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UBC Theses and Dissertations

Towards understanding how users decide about friendship requests in Online Social Networks Rashtian, Hootan

Abstract

Accepting friend requests from strangers in Facebook-like online social networks is known to be a risky behavior. Still, empirical evidence suggests that Facebook users often accept such requests with high rate. As a first step towards technology support of users in their decisions about friend requests, we investigate why users accept such requests. We conducted two studies of users’ befriending behavior on Facebook. Based on 20 interviews with active Facebook users, we developed a friend request acceptance model that explains how various factors influence user acceptance behavior. To test and refine our model, we also conducted a quantitative study with 397 participants using Amazon Mechanical Turk. We found that four factors significantly impact the receiver’s decision towards requests sent from strangers, namely, knowing the requester’s in real world, having common hobbies or interests, having mutual friends, and the closeness of mutual friends. Based on our findings, we offer design recommendations for improving the usability of the corresponding user interfaces in order to help users make more informed decisions.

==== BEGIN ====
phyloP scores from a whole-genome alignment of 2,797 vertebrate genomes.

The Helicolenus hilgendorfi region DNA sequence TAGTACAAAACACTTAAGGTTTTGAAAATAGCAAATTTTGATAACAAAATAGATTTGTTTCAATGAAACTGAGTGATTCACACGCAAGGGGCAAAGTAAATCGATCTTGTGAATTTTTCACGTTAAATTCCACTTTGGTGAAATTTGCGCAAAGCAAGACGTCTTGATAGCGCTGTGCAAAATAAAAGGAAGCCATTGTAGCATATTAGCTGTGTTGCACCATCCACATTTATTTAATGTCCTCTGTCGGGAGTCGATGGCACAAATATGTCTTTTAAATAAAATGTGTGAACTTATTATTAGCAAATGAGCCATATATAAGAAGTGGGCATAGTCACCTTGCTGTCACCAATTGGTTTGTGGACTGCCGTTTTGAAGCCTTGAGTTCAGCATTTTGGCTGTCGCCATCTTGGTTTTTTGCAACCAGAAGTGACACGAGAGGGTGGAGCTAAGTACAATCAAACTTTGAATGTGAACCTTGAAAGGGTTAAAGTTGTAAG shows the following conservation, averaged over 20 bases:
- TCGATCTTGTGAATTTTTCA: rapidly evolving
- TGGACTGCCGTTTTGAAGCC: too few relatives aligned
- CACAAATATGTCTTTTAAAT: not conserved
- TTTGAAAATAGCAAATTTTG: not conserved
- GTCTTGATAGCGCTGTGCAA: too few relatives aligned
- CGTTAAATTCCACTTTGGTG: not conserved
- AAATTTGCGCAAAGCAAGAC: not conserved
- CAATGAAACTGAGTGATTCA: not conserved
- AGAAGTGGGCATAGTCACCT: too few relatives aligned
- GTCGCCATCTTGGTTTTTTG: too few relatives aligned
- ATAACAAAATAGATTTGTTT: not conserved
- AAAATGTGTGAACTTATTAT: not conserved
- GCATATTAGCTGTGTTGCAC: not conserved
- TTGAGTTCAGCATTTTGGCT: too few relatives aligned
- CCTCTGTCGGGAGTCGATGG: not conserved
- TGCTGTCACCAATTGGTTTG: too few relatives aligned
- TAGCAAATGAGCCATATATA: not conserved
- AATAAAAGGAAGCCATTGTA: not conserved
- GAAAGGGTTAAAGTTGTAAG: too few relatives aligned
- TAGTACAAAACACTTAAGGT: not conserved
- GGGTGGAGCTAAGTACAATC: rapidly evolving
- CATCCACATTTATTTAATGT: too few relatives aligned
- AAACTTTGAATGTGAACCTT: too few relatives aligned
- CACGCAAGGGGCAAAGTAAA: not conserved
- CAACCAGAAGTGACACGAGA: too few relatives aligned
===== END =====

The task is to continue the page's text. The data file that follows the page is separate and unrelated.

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Attribution-NonCommercial-NoDerivs 2.5 Canada

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